Heavy snowfall could bring disruption to the UK later this week, with as much as 25cm possible in some areas.
Temperatures will drop over the course of the week, with a yellow warning for snow issued covering Northern Ireland and much of Wales, as well as northern and central England, the Met Office said.
Up to 2cm is widely possible at low levels, 2-5cm on ground above 200m, and as much as 15-25cm above 400m, along with a risk of icy conditions.
The warning runs from 6am on Thursday for 24 hours and stretches from Cumbria and the Scottish border down to Stoke-on-Trent and Nottinghamshire.
All of northern and central Wales, including the Isle of Anglesey, is included in the warning.
There is a risk of power cuts, travel delays and some rural communities becoming cut off, the forecaster said.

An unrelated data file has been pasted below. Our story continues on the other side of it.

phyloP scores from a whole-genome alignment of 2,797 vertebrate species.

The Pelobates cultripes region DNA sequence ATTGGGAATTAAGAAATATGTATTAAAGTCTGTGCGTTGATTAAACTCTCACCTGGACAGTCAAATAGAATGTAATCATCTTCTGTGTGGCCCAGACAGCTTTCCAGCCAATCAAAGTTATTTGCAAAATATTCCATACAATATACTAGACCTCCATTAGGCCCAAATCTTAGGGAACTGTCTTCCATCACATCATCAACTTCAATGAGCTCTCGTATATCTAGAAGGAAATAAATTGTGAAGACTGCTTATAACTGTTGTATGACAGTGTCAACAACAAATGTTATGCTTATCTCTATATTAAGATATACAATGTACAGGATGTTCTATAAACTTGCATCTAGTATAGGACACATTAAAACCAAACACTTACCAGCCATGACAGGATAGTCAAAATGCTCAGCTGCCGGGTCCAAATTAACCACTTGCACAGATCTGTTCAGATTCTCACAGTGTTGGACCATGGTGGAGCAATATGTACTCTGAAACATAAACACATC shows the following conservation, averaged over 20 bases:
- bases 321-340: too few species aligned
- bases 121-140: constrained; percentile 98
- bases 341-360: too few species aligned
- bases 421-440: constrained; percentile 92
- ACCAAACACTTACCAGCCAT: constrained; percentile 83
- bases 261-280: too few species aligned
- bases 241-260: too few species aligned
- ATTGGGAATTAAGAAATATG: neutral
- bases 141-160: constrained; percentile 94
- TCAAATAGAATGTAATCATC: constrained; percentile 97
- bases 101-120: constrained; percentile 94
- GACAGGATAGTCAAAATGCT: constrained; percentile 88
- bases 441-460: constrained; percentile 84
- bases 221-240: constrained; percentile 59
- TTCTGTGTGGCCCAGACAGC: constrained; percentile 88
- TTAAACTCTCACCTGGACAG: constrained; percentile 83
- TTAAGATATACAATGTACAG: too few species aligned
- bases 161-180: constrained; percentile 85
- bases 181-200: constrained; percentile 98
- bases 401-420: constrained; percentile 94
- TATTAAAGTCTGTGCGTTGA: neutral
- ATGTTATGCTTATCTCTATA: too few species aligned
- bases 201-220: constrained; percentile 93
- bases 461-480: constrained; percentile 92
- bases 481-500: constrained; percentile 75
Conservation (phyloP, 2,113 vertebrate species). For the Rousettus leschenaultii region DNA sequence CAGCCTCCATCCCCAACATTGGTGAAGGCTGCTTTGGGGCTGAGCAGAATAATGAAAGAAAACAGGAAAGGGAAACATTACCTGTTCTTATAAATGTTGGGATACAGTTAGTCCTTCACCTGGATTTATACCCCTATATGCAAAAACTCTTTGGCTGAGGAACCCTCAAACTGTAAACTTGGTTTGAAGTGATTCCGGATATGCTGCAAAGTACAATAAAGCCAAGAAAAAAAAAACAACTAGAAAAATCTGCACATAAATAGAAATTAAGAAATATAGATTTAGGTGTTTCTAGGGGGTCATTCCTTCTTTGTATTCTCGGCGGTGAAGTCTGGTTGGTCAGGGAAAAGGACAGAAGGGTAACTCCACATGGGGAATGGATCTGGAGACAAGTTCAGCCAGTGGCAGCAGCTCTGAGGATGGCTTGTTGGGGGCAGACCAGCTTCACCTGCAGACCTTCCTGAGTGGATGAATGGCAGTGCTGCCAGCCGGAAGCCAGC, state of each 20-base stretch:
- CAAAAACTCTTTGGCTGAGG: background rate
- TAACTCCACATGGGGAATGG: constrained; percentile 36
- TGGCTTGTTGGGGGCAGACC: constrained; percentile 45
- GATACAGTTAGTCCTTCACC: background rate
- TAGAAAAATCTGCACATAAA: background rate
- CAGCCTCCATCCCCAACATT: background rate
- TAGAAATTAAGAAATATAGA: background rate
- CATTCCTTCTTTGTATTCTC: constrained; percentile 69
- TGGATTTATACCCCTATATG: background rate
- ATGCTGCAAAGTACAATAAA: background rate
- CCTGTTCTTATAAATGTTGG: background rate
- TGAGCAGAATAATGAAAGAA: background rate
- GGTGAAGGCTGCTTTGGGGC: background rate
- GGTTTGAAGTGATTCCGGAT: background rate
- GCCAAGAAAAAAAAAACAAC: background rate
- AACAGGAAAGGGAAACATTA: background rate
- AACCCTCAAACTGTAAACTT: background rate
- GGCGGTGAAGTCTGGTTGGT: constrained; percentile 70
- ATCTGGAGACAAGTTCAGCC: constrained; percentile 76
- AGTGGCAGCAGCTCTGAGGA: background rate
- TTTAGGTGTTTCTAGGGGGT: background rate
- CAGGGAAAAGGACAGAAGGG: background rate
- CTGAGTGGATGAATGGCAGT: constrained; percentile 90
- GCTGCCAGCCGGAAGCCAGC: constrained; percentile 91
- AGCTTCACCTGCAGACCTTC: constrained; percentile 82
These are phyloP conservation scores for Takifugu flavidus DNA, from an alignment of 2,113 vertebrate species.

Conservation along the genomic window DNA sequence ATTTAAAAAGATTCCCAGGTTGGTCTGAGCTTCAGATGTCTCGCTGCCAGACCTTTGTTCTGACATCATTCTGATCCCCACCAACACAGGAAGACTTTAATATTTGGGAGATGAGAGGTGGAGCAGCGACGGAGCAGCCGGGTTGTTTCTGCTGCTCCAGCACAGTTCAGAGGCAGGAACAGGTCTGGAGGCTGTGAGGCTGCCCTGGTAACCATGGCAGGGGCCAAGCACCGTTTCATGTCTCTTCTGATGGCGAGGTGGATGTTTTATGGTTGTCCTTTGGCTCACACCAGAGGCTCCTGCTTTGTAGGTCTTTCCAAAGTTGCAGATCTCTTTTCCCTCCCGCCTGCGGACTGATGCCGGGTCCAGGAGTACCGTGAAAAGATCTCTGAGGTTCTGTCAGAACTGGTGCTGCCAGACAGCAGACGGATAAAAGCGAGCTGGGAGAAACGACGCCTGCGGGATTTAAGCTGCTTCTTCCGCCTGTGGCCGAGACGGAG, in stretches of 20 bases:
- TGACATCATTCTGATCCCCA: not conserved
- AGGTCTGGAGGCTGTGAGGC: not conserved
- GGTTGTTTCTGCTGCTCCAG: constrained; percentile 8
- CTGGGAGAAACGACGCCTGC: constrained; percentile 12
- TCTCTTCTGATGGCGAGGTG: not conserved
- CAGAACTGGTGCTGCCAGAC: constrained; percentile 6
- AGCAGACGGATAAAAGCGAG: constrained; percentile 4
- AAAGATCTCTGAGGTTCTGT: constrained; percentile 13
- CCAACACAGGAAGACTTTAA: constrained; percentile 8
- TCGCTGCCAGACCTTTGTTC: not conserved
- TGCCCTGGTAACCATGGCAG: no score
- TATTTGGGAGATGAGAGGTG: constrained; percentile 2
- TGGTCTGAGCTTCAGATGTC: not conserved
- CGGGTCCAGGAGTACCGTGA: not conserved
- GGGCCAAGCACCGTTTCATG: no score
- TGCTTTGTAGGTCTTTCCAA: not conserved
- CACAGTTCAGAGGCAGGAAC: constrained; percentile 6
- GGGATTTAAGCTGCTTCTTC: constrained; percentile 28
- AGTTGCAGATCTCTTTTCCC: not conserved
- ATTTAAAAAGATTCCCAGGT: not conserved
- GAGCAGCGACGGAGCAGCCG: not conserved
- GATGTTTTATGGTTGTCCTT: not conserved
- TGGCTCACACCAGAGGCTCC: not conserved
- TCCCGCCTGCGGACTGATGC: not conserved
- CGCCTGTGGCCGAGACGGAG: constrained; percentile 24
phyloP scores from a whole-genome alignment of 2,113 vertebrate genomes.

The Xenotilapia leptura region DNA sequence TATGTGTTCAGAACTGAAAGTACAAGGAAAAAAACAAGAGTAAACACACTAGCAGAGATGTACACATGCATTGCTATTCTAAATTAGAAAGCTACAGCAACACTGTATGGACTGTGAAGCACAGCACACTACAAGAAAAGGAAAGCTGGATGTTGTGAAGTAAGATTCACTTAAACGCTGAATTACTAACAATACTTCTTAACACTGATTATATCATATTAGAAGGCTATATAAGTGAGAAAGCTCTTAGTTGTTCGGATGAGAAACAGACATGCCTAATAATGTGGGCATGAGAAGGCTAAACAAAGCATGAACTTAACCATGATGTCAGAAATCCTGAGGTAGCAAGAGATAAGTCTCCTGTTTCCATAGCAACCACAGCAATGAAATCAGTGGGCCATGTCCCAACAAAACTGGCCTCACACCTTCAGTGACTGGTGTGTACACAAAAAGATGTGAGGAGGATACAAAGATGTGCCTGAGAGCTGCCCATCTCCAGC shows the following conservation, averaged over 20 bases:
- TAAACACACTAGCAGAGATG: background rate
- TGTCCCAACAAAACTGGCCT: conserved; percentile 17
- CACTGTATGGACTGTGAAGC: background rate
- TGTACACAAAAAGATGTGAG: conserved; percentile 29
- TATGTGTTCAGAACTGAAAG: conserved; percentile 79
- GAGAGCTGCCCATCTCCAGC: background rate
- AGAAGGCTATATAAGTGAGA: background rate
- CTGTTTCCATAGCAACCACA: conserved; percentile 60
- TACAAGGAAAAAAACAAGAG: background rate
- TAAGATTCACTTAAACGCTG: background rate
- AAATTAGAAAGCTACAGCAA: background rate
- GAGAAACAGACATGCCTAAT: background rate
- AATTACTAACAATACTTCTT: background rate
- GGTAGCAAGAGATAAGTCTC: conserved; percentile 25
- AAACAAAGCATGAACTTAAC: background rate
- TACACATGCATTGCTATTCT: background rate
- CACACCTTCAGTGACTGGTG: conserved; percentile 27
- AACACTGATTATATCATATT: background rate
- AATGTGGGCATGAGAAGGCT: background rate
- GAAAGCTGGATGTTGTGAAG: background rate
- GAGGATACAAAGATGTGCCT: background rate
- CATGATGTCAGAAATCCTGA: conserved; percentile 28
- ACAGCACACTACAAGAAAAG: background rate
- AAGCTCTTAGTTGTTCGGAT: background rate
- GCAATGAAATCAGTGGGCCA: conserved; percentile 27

The snow will ease later in the day and may turn back to rain or drizzle, especially in the south and east.
Met Office deputy chief meteorologist Chris Almond said: “While the early part of this week will see some rain, at times heavy, gradually sinking southwards, there’s an increased signal for wintry hazards as we move through the week as cold air from the north moves over the UK.
“It’s from Thursday that the snow risk becomes more potentially impactful, as mild air attempts to move back in from the south, bumping into the cold air and increasing the chance of snow developing on the leading edge.
“While there are still lots of details to work out, the initial snow risk looks highest in northern England and Wales from Thursday.”
Towards the end of the warning period the snow will turn into sleet and rain from the south.
Further warnings for ice could be issued later in the week, as temperatures drop below average for this time of year, the forecaster added.